A Trip to Pony Island

Daniel Mullins’ participation in a game jam led to the creation of Pony Island, “a suspense puzzle game in disguise. You are in limbo, trapped in a malevolent and malfunctioning arcade machine devised by the devil himself. It is not a game about ponies.” Pony Island is a $5 Steam game which features many obscure gameplay aspects.

 

The theme of the game jam Mullins was participating in was to present an “Entire Game on One Screen. Just like Inkubus, the gameplay is seen through a screen, in this instance, a smudged and ugly CRT monitor. When first starting up, the game tricks the player, making the player believe they are about to start playing a children’s game controlling a soft purple pony. As soon as you select “New Game” the cheerful facade dissipates, replacing it with a depressing, terrifying greyscaled environment full of software glitches.

 

Pony Island creates a creepy and chilling atmosphere by consistently communicating with the character. The player is literally playing a game inside of a game, and the internal game has the agency to break the fourth wall, as the player already detached from the game. The internal game has many broken features, which the player is expected to solve through hacking minigames.

 

Playing Pony Island feels like you are trapped, the game removes player control by taking control of the mouse by replacing your typed words, as seen in the image below. The gameplay further separates you from the fact that you are just playing Pony Island, as it returns you to a desktop computer interface featuring: other games on the desktop, chat interfaces, and help documents. Many of these files are corrupted, leaving you to feel isolated and trapped in this interface, a feeling Mullins promotes throughout this devilish game.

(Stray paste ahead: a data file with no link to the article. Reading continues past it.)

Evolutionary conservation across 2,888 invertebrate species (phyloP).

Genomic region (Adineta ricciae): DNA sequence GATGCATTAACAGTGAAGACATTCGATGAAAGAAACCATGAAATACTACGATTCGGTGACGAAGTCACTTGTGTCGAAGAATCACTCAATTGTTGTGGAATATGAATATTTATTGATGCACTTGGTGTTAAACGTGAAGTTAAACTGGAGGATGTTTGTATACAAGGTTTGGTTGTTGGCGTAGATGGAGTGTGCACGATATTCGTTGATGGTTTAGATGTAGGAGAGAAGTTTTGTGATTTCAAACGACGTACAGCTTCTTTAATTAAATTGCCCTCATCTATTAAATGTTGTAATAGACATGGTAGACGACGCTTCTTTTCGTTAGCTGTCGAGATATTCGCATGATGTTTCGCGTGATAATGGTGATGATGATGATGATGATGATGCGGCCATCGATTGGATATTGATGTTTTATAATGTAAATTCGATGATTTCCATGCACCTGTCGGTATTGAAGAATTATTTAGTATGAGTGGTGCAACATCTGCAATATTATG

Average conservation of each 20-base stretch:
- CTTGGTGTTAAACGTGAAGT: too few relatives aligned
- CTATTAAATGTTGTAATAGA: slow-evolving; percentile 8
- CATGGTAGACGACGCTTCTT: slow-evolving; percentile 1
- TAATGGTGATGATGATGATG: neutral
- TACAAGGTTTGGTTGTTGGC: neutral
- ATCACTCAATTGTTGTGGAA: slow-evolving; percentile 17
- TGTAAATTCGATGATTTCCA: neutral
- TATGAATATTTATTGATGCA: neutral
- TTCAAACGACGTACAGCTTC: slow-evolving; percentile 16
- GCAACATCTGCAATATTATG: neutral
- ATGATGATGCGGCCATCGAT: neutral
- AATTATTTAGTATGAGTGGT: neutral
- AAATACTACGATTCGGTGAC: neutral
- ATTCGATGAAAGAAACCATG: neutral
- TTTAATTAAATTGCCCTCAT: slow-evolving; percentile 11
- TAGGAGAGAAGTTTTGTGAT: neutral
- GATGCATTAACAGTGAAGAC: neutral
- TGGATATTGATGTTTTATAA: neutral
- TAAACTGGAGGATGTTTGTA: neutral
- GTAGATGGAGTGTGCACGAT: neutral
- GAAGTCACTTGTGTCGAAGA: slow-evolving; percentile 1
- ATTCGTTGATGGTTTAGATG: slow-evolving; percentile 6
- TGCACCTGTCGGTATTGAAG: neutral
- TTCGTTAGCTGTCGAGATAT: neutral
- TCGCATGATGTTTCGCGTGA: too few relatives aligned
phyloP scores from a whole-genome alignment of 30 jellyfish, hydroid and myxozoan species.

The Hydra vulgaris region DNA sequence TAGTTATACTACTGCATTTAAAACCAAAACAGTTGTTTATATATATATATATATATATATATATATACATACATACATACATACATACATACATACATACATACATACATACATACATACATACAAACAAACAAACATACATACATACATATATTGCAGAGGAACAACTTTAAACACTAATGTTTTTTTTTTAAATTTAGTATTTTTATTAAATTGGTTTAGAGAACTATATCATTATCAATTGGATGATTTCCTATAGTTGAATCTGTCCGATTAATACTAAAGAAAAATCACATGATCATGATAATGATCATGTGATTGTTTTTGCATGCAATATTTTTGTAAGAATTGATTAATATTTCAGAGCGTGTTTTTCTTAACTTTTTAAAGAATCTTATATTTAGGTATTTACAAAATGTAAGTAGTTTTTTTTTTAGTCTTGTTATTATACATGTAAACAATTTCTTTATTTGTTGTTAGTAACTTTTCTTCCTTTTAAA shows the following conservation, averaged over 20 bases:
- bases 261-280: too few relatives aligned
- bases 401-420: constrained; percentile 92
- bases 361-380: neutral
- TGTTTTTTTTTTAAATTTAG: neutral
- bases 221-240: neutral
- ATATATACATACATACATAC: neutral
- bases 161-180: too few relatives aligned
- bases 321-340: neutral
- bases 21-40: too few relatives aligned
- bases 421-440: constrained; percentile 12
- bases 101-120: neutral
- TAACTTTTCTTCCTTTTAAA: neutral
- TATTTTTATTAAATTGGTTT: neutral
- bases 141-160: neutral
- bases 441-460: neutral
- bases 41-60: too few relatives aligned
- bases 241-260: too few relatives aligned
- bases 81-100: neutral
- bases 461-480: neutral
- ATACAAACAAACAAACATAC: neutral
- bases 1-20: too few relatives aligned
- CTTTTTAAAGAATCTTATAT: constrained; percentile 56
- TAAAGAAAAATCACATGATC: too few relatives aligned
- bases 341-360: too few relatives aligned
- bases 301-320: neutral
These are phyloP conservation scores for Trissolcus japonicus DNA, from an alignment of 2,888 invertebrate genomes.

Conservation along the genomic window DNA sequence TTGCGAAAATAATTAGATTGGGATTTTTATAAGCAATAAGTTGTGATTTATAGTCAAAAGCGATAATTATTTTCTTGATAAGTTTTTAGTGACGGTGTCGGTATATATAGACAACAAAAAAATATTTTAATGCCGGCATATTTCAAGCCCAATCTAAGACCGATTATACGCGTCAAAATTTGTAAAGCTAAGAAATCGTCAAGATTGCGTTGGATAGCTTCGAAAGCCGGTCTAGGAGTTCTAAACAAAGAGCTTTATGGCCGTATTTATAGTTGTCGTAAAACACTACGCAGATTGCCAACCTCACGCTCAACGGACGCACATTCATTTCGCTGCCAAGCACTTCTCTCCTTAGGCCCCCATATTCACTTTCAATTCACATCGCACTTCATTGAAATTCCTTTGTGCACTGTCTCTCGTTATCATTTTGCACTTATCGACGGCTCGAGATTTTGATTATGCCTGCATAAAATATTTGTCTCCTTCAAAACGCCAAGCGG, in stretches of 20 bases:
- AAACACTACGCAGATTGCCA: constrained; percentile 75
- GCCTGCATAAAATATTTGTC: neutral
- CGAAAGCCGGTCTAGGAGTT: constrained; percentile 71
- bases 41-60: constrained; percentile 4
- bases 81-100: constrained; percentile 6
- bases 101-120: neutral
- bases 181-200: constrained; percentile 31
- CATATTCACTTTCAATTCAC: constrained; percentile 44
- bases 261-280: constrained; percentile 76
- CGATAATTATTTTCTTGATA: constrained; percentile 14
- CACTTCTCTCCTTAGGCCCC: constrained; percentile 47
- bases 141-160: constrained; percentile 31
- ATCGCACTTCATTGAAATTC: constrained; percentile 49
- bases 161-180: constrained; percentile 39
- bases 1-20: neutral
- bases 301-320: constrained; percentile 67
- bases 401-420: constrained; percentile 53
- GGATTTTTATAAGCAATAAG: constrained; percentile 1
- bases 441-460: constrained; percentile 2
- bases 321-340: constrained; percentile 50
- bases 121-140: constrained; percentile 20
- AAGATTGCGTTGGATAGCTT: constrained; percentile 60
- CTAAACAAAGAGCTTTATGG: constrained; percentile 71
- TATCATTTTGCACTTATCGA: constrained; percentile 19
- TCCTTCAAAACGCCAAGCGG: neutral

Forcing the player to recognize their presence behind a screen detaches the player from the gameplay itself. It reminds the player that the importance is not the endgame, but the in game player’s experience. There is a distinct separation between you, the player of the Steam game Pony Island, and the player inside the game who is facing the CRT monitor.

 

Pony Island’s insane fourth wall breaking even goes as far as to the Steam Client itself. It ties the player in the game to us–the player playing the game. One such instance is where Pony Island overlays a fake Steam chat message on top of the screen as if a friend is messaging you, constantly creating a false fear, where one is constantly asking what is happening to your own personal computer. Pony Island even asks you to uninstall the game when you are done playing as a way to free the characters in the game. The game is constantly is messing with your head just like in Eternal Darkness: Sanity’s Requiem where the game blue screens or displays fake enemies on the screen, or like in Metal Gear Solid where Psycho Mantis reads your memory card.

 

Experiences like these in Pony Island are abundant, constantly enabling a fear of paranoia about the state of your current computer. Is Pony Island affecting your computer? Is it downloading malware, even making you question whether you actually have to uninstall the game to beat it–and just how important is beating the game?

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